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Wisconsin 15 Passenger Van Accident


One person died and several people were injured in a 15-passenger van accident in the Lee County area of Wisconsin this week, according to a news report on WISTV’s Web site. According to the report, the 1992 Ford van filled with members of the Prayer and Faith Temple in Hopkins, Wisconsin overturned on the freeway after its left tire blew. Officials say the van flipped several times. Several passengers were ejected from the vehicle and were transported to area hospitals.

One woman, believed to be in her 40s, died in the crash, the television station reported. According to EMT reports, at least 18 people were crammed into the 15-passenger van. Sixteen out of the 18, of which two were children, were taken to the hospital with injuries, the article says.

It is hard to believe that church groups and community organizations are still using these “death trap” 15-passenger vans. It is a disgrace that with all the information that is now available about these defective vehicles that the National Highway Traffic Safety Administration (NHTSA) has not mandated these vans off our roads. It is shameful that NHTSA still allows them to be sold to the unsuspecting public.

Why are religious organizations and schools still using these “death traps” when there is so much information and evidence showing how unsafe these vehicles are? Any organization that still uses these 15-passenger vans for the transportation of people must be held accountable for the consequences of their choices. The maker of this van must be held accountable as well. The maker is fully aware of the dangerous propensities of these vans. Just visit these Web sites and to see how dangerous these vehicles are.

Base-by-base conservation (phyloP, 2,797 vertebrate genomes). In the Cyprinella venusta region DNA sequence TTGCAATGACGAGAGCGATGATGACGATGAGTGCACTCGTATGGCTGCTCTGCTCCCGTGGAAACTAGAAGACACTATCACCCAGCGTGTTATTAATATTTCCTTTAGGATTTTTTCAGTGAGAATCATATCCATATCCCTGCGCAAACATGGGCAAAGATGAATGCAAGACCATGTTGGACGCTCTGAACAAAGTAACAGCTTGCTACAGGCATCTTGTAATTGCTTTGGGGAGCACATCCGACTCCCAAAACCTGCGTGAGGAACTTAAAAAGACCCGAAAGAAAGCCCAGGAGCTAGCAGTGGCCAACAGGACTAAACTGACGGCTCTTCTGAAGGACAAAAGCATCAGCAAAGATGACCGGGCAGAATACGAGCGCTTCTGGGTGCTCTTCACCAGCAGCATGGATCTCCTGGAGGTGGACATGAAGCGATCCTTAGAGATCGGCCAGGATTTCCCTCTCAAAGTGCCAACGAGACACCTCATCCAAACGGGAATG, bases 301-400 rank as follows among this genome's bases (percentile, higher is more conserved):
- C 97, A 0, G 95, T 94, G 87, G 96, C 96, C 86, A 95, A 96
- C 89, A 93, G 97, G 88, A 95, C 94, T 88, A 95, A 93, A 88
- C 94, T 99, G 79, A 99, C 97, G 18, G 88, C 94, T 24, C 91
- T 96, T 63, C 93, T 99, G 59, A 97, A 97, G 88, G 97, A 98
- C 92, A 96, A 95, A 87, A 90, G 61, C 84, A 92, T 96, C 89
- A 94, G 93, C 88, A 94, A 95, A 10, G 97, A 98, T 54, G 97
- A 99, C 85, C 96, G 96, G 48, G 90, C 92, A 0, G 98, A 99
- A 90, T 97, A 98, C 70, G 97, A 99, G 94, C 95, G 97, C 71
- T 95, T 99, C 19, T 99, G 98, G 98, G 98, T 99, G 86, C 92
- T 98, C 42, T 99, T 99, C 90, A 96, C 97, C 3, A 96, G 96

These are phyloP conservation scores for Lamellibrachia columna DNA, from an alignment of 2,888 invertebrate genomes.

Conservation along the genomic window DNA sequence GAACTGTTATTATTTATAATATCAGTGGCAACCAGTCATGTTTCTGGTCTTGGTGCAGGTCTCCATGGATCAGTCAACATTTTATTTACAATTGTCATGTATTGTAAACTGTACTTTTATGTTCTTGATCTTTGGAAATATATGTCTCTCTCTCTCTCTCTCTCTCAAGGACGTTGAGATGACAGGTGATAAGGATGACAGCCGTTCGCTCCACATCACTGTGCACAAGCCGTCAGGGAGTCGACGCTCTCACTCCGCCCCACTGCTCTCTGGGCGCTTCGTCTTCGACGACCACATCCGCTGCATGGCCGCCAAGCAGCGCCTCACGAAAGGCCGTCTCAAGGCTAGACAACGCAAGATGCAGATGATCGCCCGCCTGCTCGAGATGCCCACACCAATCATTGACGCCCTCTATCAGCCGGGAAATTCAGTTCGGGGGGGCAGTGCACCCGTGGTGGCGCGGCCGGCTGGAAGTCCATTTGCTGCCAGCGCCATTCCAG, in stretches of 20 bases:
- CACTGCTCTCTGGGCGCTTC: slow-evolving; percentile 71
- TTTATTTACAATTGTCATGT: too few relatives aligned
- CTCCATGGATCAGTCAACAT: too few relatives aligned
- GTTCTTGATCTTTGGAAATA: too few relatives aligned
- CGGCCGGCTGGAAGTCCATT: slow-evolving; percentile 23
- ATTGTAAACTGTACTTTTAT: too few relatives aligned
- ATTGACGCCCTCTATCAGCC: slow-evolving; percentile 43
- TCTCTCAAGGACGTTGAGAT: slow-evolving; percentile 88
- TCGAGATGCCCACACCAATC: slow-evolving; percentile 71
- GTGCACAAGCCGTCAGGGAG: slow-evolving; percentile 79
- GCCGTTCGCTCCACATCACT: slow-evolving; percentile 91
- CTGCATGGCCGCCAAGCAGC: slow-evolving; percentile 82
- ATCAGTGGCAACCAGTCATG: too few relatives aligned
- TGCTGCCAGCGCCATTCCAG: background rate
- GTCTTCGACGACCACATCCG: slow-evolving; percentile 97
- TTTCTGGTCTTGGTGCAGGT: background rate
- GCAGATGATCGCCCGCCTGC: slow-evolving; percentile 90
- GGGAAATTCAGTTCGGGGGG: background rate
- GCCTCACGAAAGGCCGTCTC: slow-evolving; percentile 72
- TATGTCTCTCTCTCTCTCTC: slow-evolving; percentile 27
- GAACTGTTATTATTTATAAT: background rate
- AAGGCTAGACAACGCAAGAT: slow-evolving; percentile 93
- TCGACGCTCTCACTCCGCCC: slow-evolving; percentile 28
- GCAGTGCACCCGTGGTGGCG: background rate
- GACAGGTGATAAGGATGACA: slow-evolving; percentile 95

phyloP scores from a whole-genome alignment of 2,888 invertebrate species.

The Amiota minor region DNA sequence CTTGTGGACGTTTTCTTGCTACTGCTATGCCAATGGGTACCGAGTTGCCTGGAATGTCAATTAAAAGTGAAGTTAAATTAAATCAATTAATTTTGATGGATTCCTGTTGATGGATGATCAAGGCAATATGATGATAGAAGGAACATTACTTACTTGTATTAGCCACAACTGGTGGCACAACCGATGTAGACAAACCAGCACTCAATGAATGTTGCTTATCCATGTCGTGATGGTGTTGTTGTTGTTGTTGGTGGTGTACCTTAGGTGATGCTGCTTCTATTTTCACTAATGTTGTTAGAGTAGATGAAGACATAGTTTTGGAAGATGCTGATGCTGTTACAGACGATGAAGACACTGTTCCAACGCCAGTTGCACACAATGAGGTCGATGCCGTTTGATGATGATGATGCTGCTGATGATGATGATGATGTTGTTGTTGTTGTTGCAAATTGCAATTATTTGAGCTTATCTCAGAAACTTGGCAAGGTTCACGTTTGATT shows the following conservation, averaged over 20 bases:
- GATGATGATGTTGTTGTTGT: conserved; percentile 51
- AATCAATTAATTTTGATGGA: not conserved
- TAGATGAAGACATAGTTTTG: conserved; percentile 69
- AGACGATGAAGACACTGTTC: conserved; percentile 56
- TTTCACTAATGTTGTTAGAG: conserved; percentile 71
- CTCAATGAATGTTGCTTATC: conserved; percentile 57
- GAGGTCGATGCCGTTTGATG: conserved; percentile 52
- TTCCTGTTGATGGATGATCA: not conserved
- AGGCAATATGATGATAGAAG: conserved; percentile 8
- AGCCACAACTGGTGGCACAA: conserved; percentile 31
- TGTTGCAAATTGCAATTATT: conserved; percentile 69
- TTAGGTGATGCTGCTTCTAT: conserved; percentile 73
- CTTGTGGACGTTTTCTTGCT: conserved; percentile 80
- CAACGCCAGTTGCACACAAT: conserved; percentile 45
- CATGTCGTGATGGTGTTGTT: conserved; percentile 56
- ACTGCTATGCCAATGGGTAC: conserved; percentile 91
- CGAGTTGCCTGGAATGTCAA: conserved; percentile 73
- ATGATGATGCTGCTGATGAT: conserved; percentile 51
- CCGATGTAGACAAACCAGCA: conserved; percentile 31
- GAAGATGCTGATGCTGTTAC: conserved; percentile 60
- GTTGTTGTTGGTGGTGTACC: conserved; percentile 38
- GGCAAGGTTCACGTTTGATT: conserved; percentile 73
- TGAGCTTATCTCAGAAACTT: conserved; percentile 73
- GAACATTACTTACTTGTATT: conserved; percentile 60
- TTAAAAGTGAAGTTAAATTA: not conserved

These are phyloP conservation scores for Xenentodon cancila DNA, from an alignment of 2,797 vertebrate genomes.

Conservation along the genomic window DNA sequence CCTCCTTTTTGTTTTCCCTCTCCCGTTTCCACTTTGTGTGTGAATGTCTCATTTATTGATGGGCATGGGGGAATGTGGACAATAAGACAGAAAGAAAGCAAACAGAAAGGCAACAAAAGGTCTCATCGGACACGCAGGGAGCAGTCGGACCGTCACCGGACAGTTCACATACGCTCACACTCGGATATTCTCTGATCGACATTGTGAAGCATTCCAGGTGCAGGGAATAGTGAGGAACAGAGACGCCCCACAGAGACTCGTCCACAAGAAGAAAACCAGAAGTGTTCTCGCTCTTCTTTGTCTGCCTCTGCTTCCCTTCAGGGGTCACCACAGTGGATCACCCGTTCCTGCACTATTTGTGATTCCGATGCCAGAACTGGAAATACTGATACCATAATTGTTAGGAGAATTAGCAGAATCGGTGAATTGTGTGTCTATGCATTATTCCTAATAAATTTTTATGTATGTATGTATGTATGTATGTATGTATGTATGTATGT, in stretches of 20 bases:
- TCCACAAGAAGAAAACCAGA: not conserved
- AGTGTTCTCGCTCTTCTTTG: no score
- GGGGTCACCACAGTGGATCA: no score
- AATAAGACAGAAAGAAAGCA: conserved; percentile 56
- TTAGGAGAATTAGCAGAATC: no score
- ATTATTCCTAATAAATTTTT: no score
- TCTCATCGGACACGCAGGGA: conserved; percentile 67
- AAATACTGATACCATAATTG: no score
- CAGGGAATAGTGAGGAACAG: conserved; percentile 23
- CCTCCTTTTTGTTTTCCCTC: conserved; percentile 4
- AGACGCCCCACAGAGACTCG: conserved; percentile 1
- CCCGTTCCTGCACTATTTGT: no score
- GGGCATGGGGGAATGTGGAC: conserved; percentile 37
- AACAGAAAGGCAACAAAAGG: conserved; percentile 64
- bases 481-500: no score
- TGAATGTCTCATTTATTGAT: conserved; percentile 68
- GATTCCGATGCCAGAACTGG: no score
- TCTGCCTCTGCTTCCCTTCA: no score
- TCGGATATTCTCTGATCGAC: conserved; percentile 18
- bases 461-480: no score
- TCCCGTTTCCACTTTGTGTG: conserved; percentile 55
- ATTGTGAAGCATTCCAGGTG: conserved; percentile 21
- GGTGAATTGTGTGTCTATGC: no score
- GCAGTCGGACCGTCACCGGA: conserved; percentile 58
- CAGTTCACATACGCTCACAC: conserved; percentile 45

Based upon the news story, this accident started with a blown tire. Why did the tire fail? The manufacturer of the tire may have a substantial responsibility for this accident.

Annually, on average, 86 people die as a result of 15-passenger van accidents. Half of those fatalities are in single-vehicle rollover accidents, just like this one in Wisconsin. In June 2004, NHTSA released a warning to consumers stating that 15-passenger vans have a high risk for rollover accidents. Even earlier than that, similar warnings were issued in 2001 and 2002. What’s more, this information shows that the more people in these vans, the higher and more severe the number of injuries. Why do organizations and schools repeatedly ignore these warnings and continue using these vans? Economics? It isn’t a good idea to expose your students, parishioners or friends to the substantially increased likelihood of a serious injury accident to save money in the transportation budget.

This is not the only instance. In 2005, nine Utah State University Agriculture Department students perished in a freeway crash as they were returning from a field trip. That accident was almost identical to this week’s Wisconsin crash. Their tire blew and the vehicle went off the road. The following year the victims’ families filed wrongful death lawsuits against Daimler Chrysler and the tire company.

My advice, every person injured in this Wisconsin crash and every family that lost a loved one, seek out and retain one of the very few law firms in the country that has specialized in 15-passenger van cases against auto manufacturers. Retain one of these firms and you will have the best chance of receiving the compensation you rightfully deserve. Your lawsuit will hit the auto maker in the pocket book – the only place that makes a difference to them. It will motivate the corporate giant to produce safer products, stop selling this particular type of vehicle for passenger use on our nation’s highways and saving about 85 lives a year. I expect there will be a great deal of litigation over this accident. Get an experienced law firm on your side early. Call us, we’d be glad to assist.

As with any serious injury accident, I am available for telephone consultations with injured people and the family of deceased victims. Consultations with me are free and totally confidential. Call 800-956-0123, to arrange. If I can’t assist you, I will put you in contact with a law firm that can.

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